Being the good disabled woman, I listened to my drunken sorry ass self that I had to act as a proper mom. I got in the car and took my daughter to the play date. On my way back home I was patting myself on the back for it thinking about what I’d drink later. Minutes after I entered the house the doorbell rang. I opened the door and there was a uniformed officer asking what car I owned and had I been driving. Someone filed a complaint saying that they saw me driving erratically. I thought about lying to the officer, but I knew that if I’d do that, he’d definitely suspend my license for a whole year. How did I know this? Well, being a school psychologist and having dealt with many substance using teens, the answer was pretty clear to me. To no surprise, I was charged with DUI. Great going, huh? While I saved many lives as a psychologist, I wasn’t doing great at all and the DUI also got me fired. My doctor recommended that I attend a support group and I accepted. I entered into therapy with the head of the Psychiatric Services where I had attended graduate classes. It was the best decision I made. She’s the best shrink I have ever known and also an overall great person. She was grounded, consistent and also had a lot of experience treating women with various disabilities. This is key to psychological services for the disabled in that if you have no knowledge and/or relevant clinical experience, you could be making dangerous assumptions that would put the patient in a very scary position.
By 2008, my knees had all the injections, synthetic cartilage, and ice packs that they could take. I’m grateful to the good doctor at the Rothman Institute who monitored my knees from 2000 to 2008. I lost between 1” to 1.50” of height and both my knees were bone on bone. In January 2008, both of my knees were replaced. My ex-moved back into the family home to help out. By April 2008, I was working part-time as a consultant, walking, and dating.
One day my ex-husband had his brother threaten to put me in jail if I did not agree to move out of the house. When he learned that I have a boyfriend, he stopped paying the mortgage. I spoke to my lawyer about this and he recommended that I claim disability benefits, give up my children, and accept my lot in life.
My shoulders began to hurt quite often and the plague of arthritis was slowly, but surely coming back for a rematch. I started looking for a good doctor right away and I found a wonderful doc very fast. He was a sports medicine orthopedist and boy did he do everything he could to keep my pain at bay. One day during a routine visit, he asked me whether I thought about getting my shoulders replaced. I looked at him for a few seconds and nodded. I couldn’t carry heavy bags, drive nor do any other similar activities, so going through this procedure was a good idea.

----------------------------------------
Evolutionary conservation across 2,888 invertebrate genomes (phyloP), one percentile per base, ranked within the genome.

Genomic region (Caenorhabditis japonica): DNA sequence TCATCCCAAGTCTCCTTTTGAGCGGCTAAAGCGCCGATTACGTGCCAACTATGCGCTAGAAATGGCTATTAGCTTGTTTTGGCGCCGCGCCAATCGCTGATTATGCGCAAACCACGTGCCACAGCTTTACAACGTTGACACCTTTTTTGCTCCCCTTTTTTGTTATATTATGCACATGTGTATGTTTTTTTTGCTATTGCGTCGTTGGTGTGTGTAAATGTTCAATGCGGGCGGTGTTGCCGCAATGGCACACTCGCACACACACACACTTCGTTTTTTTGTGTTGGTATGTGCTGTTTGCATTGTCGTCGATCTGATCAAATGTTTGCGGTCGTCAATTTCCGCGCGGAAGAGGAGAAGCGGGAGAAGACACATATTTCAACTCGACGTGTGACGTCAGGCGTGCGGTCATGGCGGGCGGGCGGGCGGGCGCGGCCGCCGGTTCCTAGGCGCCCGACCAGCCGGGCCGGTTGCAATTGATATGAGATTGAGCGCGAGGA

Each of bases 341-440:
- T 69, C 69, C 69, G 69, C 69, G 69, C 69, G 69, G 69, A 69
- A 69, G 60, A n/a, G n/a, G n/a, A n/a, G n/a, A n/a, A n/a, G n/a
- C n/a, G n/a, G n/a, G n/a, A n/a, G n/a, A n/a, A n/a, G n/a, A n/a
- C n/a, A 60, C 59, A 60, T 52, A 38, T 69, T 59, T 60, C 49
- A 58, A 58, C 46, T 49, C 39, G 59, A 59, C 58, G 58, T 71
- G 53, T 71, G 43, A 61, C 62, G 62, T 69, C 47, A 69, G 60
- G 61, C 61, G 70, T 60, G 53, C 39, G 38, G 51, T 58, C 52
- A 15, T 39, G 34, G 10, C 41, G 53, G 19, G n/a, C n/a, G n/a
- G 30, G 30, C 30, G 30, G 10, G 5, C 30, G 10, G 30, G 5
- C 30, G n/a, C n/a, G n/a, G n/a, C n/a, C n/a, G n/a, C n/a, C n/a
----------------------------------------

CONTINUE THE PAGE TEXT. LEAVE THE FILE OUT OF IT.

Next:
Two years later, the doorbell rang the day after Christmas. It was a sheriff with a notice of foreclosure. This was the worst day of my life as a mother, woman, and human. All I had left was the house. The home was the one I dreamed of for my children and I to be a family and grow old. My shoulder replacement was in February 2010 and my eviction notice came at the same time.
I woke up in the recovering room and felt like a sparrow that had their wings plucked. I survived horrendous pain at that time and it took intense throbbing pain to get my blood pressure pumping. I had a breathing issue in OR and they could not control my pain. I had a terrible experience in hospital and argued with the doctors, nurses, and anybody in South Philly. I went to intensive inpatient rehab. Things weren’t pretty and I left early so I can return home early. When I got back, my ex had a roofer drop by to estimate how much it would cost to replace the roof. After that, a court order came evicting me from the property. If I wouldn’t evacuate my home by April of 2010 I would also have to pay a hefty fine.
Home Sweet Home
I left my home and found an apartment soon after that. Meanwhile, my husband took care of the children. Somehow, he thought they would stay with him. In order to get the apartment I was currently living in I had my friend co-sign for it. It is a first floor and three bedroom apartment that’s also wheelchair accessible to the front door. I also have an accessible first floor bathroom with a walk-in shower chair. After the school year was over (2010), I made my move and what I mean by that is that I got free legal advice from the women’s center. Having gone through so many surgeries, I couldn’t be as productive and the chaos in my personal life furthermore took its toll on me.